NHS Islington


08 / 10 / 2010

Far from making recruitment more difficult, the challenging nature of providing care in Islington is what often attracts its staff.  Ian Tritschler associate director of business development says: “Certainly some applicants see this as a challenge and as something quite positive.  Staff often say they applied because their last job was too easy!”

The organisation is also known for its training, which makes it attractive to many employees, he says, although it can mean they then move on to higher grade jobs elsewhere.  The PCT’s training package for district nurses for example can help people move on to a community matron job. 

“We’ve got a reputation for training, especially for our junior staff, we’ve got a reputation for getting things done and a reputation around innovation and quality,”  Ian explains.  The PCT employs a head of research and innovation in order to champion these areas and the organisation has established a bi-monthly “Bright Ideas” competition for staff aimed at improving quality, user experience and budgeting.

Like all PCTs, Islington has been living through a period of change due to the impending separation of provider and commissioner roles.  Good communication has been very important for keeping morale high and allaying anxieties.  “The only constant is change,” says Ian  “The name of the job on the pay slip may change but the frontline staff are often doing a similar job.  The core services will always need to be there.”  He adds that the organisation has got its “systems, culture and style aligned” to help deliver the PCT’s objectives rather than work against them.

Changes in PCTs have unsettled many staff – which may explain why 18th is the highest place achieved by any PCT.  But Islington receives some of the warmest comments from its staff.  There is a lot of praise for managers and the chief executive is described as “fantastic”.   Ian puts this down to the open, honest culture that the organisation endeavour’s to cultivate.  “There is an open culture where management really support staff and which helps to make it a friendly place in which to work, a lot of people have worked here for a number of years because of it,” he says.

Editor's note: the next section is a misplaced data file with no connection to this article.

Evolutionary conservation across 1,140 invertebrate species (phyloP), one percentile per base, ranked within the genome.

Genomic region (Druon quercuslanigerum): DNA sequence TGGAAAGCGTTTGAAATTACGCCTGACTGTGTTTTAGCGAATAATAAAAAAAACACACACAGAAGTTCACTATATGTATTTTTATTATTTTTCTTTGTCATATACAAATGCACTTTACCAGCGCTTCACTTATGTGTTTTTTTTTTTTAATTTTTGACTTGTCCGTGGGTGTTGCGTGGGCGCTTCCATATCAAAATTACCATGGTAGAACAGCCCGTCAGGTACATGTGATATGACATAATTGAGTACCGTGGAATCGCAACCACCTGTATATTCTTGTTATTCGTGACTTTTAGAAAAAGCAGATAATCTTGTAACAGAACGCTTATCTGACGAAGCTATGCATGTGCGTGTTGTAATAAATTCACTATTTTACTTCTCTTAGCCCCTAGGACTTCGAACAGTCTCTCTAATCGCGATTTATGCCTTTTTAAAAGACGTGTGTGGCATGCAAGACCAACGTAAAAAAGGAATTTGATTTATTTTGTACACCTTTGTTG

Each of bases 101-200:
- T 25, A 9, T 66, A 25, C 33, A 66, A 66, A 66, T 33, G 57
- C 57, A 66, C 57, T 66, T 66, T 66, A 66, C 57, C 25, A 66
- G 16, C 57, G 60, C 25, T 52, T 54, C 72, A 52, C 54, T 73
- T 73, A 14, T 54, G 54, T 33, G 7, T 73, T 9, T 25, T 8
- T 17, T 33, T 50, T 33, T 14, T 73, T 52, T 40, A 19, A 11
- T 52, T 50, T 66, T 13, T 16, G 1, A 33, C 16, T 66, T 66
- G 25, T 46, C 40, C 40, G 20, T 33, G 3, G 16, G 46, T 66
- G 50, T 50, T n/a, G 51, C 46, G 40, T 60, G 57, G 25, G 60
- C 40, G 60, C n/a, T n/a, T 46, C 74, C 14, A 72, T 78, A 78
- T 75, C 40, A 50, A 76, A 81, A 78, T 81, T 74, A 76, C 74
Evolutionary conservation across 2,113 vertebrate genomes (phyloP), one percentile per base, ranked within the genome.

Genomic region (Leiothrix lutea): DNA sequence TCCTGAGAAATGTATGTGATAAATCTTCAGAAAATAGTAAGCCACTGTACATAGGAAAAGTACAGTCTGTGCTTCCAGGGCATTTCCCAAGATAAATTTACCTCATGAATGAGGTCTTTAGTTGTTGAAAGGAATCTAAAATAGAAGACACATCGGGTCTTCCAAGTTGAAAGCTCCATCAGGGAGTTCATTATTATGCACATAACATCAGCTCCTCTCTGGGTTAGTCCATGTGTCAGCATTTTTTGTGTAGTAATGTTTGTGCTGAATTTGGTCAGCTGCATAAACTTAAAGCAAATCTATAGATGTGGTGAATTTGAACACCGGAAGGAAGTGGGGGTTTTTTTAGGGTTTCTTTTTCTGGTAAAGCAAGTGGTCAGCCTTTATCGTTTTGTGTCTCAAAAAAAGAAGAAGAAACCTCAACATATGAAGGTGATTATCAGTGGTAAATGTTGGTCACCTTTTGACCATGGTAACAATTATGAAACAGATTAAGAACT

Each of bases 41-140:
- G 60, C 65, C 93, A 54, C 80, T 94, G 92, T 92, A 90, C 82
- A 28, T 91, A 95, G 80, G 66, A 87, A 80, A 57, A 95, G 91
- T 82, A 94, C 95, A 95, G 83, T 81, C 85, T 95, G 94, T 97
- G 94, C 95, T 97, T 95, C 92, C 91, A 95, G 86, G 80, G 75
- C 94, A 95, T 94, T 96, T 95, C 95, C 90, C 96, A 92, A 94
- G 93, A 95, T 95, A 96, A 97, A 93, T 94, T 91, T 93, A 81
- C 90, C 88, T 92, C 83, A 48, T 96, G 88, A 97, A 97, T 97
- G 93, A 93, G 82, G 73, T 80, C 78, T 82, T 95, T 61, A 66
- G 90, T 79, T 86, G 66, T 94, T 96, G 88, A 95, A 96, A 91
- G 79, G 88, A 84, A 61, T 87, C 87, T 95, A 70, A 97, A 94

There is regular communication and meetings held between frontline staff, the chief executive and senior management.  Different members of staff are also invited to do presentation on what they have been working on at quarterly meetings. 

The PCT is keen to involve staff in decision making and the organisation does not have a “hierarchical structure”.  “Senior management do expect staff to come forward with problems and solutions and there is a sense that projects are tailored to what frontline staff want and need,”   Ian explains.  The way the organisation responds to staff feedback is also praised.  “I feel confident that senior management will support frontline staff through changes,” says one employee. 

Staff are also encouraged to look after their own health the PCT’s annual “work fit programme” as well as providing them with information on health eating and lifestyle advice there are organised walking and jogging sessions, health checks and yoga.  And good performance at the PCT is rewarded with parties to celebrate successes.  “Ultimately there is a strong commitment from senior staff to make it a good place to work,”  Ian says.

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